I wasn't aware that discharged military personnel were expected to be available for emergency recall. Here was a man who had served his country in the Army for four years and was discharged. He began a new civilian life, but several months later, he was recalled to active duty. Hello Desert Shield and Desert Storm. Apparently, thousands of people were recalled. Wrong uniforms were issued, ranks were ignored, and money was handled haphazardly. Seasoned veterans were sent to a facility for new recruits. No one knew how to behave or what was expected. There were no barracks, no orders, and no specific retraining. The author made sure that confusing military terminology was explained, as were the nicknames for some facets of military life.

Despite leaving a new future with good prospects; a 3-ring circus at Ft. Benning, GA; and walking pneumonia, the author made me believe in the truth of the patriotism of almost everyone he served with.

This book was definitely written from a guy's perspective, but I think it crosses the gender divide.

I received this book for free in order to review it for the website The Kindle Book Review. I am in no way connected to the author or his publisher(s).

-- Java Davis
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9 of 9 people found the following review helpful By Robert Peter Thompson on February 7, 2012
Format: Paperback Verified Purchase
As a Vietnam veteran, author of the book: "Everything Happened in Vietnam: The Year of the Rat"
and subject to recall upon termination of my enlistment with the Marine Corps in 1969, I remember that itchy feeling just below the surface of my conscious thoughts, as I adjusted to life as a civilian back into The World. What if? What if I was called back up and sent back into war. How would I react?

Mr. DePew takes the reader on just such a journey when, after discharge from the Army and having nestled back into `the good life', with prospects of an exciting career in the music industry, he finds himself unexpectedly staring at a piece of paper from good old Uncle Sam telling him: "We want you back". It was not a request.

This book is a fascinating journey from the high jinks of life in a Florida music studio college, to reunion with the reality and rigors of life on 'Army Time', with an assortment of not so happy recalled veterans and the adjustment and metamorphosis back into the physical, mental and emotional state and unit cohesion of a fighting unit ready for combat. Often funny, sometimes profane, but thoroughly captivating.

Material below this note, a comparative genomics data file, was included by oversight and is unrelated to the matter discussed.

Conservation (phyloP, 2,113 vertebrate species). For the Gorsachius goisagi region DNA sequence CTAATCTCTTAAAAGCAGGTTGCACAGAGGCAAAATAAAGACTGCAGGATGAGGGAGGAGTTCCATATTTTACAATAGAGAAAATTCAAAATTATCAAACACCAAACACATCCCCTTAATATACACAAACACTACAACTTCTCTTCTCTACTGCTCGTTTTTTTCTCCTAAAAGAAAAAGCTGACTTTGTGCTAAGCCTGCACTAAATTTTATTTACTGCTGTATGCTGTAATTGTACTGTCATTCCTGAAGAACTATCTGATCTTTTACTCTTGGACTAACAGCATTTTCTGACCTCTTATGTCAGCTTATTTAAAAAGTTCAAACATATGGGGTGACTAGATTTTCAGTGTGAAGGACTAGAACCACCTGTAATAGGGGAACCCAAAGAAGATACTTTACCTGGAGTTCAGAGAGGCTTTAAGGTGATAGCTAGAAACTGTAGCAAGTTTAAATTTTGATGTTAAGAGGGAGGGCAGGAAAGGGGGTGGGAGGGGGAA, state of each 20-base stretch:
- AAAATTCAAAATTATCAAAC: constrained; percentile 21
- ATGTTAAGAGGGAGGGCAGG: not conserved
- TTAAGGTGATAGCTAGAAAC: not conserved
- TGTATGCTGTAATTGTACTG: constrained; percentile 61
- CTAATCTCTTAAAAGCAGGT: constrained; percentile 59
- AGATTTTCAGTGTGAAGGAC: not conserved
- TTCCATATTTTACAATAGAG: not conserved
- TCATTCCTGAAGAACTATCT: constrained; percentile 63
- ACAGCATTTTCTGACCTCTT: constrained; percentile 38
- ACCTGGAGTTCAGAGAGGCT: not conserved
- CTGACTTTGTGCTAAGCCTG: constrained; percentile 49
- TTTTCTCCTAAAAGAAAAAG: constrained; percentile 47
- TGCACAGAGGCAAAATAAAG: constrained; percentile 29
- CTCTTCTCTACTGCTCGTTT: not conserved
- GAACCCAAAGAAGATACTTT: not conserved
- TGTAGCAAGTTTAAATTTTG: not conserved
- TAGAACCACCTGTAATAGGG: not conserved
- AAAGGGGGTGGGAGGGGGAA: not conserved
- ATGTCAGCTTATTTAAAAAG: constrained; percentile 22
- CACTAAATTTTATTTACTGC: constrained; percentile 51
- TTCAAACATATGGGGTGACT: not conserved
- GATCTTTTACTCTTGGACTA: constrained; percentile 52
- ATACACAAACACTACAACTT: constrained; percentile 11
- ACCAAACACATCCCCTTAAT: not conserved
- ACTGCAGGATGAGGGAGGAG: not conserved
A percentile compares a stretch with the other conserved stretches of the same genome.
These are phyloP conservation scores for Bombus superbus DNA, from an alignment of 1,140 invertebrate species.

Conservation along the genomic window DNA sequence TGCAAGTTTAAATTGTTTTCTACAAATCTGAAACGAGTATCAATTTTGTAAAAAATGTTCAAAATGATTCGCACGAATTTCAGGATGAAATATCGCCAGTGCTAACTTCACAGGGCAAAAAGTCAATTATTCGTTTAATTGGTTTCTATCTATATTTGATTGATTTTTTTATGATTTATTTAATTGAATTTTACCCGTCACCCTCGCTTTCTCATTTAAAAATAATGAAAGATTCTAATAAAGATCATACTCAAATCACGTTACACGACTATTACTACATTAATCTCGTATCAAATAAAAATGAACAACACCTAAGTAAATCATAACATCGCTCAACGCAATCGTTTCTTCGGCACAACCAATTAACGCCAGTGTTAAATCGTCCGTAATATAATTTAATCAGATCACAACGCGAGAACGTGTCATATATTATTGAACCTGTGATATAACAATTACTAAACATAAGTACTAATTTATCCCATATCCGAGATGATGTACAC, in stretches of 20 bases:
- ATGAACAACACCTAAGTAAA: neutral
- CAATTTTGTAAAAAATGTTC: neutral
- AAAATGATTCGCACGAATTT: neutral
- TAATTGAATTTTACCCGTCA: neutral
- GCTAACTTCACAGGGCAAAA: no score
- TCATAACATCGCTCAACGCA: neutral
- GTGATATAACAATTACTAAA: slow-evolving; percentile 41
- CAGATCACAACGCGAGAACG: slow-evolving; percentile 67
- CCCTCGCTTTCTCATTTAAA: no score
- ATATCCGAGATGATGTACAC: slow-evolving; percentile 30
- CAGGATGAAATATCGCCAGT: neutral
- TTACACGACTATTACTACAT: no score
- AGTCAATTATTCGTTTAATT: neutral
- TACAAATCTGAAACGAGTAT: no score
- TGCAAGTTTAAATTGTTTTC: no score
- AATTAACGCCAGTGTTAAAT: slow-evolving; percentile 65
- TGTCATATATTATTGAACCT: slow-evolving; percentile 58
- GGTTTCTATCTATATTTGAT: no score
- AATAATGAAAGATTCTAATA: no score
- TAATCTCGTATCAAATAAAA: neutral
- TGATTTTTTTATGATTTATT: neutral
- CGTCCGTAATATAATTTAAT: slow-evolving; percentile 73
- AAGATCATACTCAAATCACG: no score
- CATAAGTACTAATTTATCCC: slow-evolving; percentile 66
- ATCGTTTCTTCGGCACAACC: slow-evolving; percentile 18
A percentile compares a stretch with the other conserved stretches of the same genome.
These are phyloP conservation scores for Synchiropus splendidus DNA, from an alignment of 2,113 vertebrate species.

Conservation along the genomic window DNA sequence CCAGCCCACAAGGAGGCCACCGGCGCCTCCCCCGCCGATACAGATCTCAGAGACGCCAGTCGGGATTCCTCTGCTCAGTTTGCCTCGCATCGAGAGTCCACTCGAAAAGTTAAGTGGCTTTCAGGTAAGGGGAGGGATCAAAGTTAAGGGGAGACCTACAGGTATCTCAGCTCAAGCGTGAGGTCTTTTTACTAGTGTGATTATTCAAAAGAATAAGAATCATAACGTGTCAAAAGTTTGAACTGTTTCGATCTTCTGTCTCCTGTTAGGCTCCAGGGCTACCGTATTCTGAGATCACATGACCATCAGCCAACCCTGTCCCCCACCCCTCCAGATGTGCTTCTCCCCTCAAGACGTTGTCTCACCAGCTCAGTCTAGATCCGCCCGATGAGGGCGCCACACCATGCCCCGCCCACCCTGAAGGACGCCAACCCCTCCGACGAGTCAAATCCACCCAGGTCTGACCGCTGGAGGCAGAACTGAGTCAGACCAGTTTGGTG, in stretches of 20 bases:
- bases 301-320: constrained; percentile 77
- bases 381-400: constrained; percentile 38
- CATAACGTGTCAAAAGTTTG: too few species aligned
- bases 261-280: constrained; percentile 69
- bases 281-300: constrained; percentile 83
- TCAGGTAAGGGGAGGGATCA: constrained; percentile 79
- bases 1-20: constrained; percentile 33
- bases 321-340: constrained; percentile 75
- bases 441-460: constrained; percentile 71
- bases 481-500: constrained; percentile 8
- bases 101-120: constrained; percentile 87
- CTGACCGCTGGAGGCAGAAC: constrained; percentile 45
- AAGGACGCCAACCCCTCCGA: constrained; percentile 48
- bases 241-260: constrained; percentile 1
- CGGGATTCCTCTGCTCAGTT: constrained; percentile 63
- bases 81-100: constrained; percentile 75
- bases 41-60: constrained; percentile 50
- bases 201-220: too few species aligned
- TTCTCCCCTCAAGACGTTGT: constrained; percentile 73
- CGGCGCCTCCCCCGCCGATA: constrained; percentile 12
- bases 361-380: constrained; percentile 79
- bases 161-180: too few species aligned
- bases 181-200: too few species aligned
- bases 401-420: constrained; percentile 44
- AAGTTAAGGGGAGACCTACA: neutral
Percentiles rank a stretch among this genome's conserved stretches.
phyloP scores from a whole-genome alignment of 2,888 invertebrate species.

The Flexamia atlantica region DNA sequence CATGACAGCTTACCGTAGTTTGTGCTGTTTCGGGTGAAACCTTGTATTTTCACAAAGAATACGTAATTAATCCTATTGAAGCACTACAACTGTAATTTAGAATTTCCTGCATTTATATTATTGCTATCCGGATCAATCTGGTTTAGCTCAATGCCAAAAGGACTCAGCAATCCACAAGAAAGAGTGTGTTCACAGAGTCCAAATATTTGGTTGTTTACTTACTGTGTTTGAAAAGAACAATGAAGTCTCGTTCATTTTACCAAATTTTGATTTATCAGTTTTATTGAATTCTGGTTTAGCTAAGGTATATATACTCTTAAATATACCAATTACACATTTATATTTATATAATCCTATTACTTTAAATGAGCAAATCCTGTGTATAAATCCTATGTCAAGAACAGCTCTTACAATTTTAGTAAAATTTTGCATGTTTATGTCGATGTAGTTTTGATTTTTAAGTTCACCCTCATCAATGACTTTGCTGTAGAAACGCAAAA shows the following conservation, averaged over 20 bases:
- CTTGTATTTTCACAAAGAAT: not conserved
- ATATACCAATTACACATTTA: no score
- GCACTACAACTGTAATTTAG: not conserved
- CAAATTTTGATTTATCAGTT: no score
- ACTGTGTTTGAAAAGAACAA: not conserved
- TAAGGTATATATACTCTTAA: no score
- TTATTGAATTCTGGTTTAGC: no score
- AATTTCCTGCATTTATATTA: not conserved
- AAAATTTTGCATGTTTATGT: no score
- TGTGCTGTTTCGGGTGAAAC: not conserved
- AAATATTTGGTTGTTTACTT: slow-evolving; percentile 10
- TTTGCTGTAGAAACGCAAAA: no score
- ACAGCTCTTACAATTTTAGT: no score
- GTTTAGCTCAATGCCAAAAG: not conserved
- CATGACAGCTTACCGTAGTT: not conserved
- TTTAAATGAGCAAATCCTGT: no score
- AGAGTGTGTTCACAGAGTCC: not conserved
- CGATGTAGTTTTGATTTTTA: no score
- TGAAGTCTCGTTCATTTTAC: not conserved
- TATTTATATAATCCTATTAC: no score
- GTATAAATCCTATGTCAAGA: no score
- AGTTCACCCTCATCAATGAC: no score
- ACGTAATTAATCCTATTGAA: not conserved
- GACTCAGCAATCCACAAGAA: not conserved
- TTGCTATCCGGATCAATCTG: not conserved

I enjoyed the ride.
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9 of 9 people found the following review helpful By RJ McDonnell on January 15, 2013
Format: Kindle Edition Verified Purchase
Recall! Return of the IRR is a well-written account of a very unique military experience. Author Doug DePew describes being ordered back to active duty in support of Operation Desert Storm in vivid detail.

I estimate that I've written over 1000 resumes for military personnel looking to transition into civilian jobs. Each one involved spending about an hour talking about various aspects of military life with each soldier. I thought I had a strong handle on the military experience until I read this book. DePew does an excellent job of capturing numerous facets of military life that never make it to the silver screen or the dinner tables of America.

The story is communicated in a manner that is easily understood by civilians. While acronyms are endemic to the language of the military, DePew steers us through this potential hazard like an experienced tour guide driving through a dense forest. Strong editing helped tremendously in this regard. If you're looking for a military memoir that delivers from start to finish, don't miss this book.
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7 of 7 people found the following review helpful By Darcia Helle VINE VOICE on May 29, 2012
Format: Kindle Edition
This book is a fascinating glimpse into the life of an ex-military man who is recalled to service when war once again threatens to erupt. We see the total disruption to the life he'd been building. Then we travel with him to his new military base and feel the instant camaraderie between these men who'd been pulled back from their civilian lives.

I've never been in the military. My husband is ex-Army, though we got married after he'd been out for several years. I don't have much background in military jargon, but I didn't find that a problem with this book. DePew clarifies his terminology so that anyone can understand.

This is an interesting read for those with military background, or for anyone who'd like to understand what it's like for these men and women who put their lives on the line for us each and every day.